Drop ShotIn the fall, drop shots are an excellent technique for fishing. A drop shot is a versatile technique that can be used in a variety of situations. When fishing brush piles and late summer tournaments, I use the Texas rig hook with a VM pork pen and a six inch worm.Here’s a simple guide to how to fish a drop shot. First of all, you need to tie your rig. It consists of a weight, a line, and a hook. A weight keeps the bait down in the water column, and a line connects the weight to the hook. The hook is baited with your chosen bait or lure, and then cast.It is important to keep your bait in the strike zone as long as possible when drop swimming, so you need a heavier weight than you would use with a standard drop shot. The weight will keep your bait down in the water column and in the strike zone for longer periods of time.
You should also use a faster reel than you would use with a standard drop shot. A faster reel will allow you to keep the bait in the strike zone for longer.A finesse approach can be very effective when fishing in the fall. This approach uses lighter tackle and smaller lures or baits than a standard drop shot approach. With lighter tackle, you can cast your bait more easily and catch more fish with smaller lures or baits.You can cover a lot of water with a pitching and shaking presentation. The presentation is similar to fishing a drop shot, but you use lighter tackle and smaller lures and baits. For this presentation, you should also use a faster reel than you would use for fishing a standard drop shot.If you want to fish a drop shot, you can nose hook your bait instead of using traditional hooks. This technique is similar to fishing a drop shot, but you use a nose hook instead of a traditional hook. By nose hooking your bait, you will be able to keep your bait in the strike zone for longer periods of time, resulting in more fish being caught.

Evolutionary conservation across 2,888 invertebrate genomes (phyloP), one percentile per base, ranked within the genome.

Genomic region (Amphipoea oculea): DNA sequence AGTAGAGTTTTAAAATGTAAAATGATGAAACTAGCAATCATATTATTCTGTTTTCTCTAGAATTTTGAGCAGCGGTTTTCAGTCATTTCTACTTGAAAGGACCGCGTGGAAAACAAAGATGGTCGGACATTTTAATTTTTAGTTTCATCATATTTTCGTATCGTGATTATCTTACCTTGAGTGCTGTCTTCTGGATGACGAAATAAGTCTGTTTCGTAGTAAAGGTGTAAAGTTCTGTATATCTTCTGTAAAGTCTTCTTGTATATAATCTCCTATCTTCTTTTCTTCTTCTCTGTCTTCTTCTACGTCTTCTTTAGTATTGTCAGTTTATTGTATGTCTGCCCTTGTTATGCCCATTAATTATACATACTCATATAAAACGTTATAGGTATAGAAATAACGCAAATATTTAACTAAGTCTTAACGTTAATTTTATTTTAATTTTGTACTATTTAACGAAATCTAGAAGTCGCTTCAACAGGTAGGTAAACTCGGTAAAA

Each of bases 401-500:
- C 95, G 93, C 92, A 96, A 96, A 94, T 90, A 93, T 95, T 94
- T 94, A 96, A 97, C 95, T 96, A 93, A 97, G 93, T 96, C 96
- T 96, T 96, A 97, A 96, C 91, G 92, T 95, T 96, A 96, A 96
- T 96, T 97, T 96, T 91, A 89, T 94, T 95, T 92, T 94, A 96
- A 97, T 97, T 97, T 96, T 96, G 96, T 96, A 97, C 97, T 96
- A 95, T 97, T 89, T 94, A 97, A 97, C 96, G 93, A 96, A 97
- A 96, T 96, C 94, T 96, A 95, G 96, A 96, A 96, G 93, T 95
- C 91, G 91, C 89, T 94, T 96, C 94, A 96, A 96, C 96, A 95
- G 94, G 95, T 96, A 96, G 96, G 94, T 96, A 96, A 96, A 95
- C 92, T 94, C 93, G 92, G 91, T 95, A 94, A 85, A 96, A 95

Suspended Swim BaitYou can fish it a number of ways, but my favorite way to fish a suspended swim bait is slow rolling it. When the fish are suspended, they are often feeding on baitfish that are schooling near the surface. By slow rolling your bait, you are imitating a baitfish that is trying to escape a predator. This can trigger a strike from a suspended bass.To slow roll a swim bait, you need to use a slow retrieve. I like to use a slow, steady retrieve with occasional pauses. This mimics a baitfish that is trying to escape a predator. The fish will often strike when the bait pauses.Windy conditions can make fishing a suspended swim bait difficult. The wind will push your boat around and make it difficult to keep your bait in the strike zone. If you are fishing in windy conditions, you may want to use a heavier swim bait head to help keep your bait down.
The Robo WormThe robo worm is a great bait for fishing in the fall. It’s a small, soft plastic worm that imitates a minnow. I like to rig it on a size 2 hook and fish it on a light spinning rod. The robo worm is great for catching bass, bluegill, and crappie.When you feel that the robo worm has been nibbled, set the hook immediately. The fish will usually take the bait and run with it, so be prepared for a fight.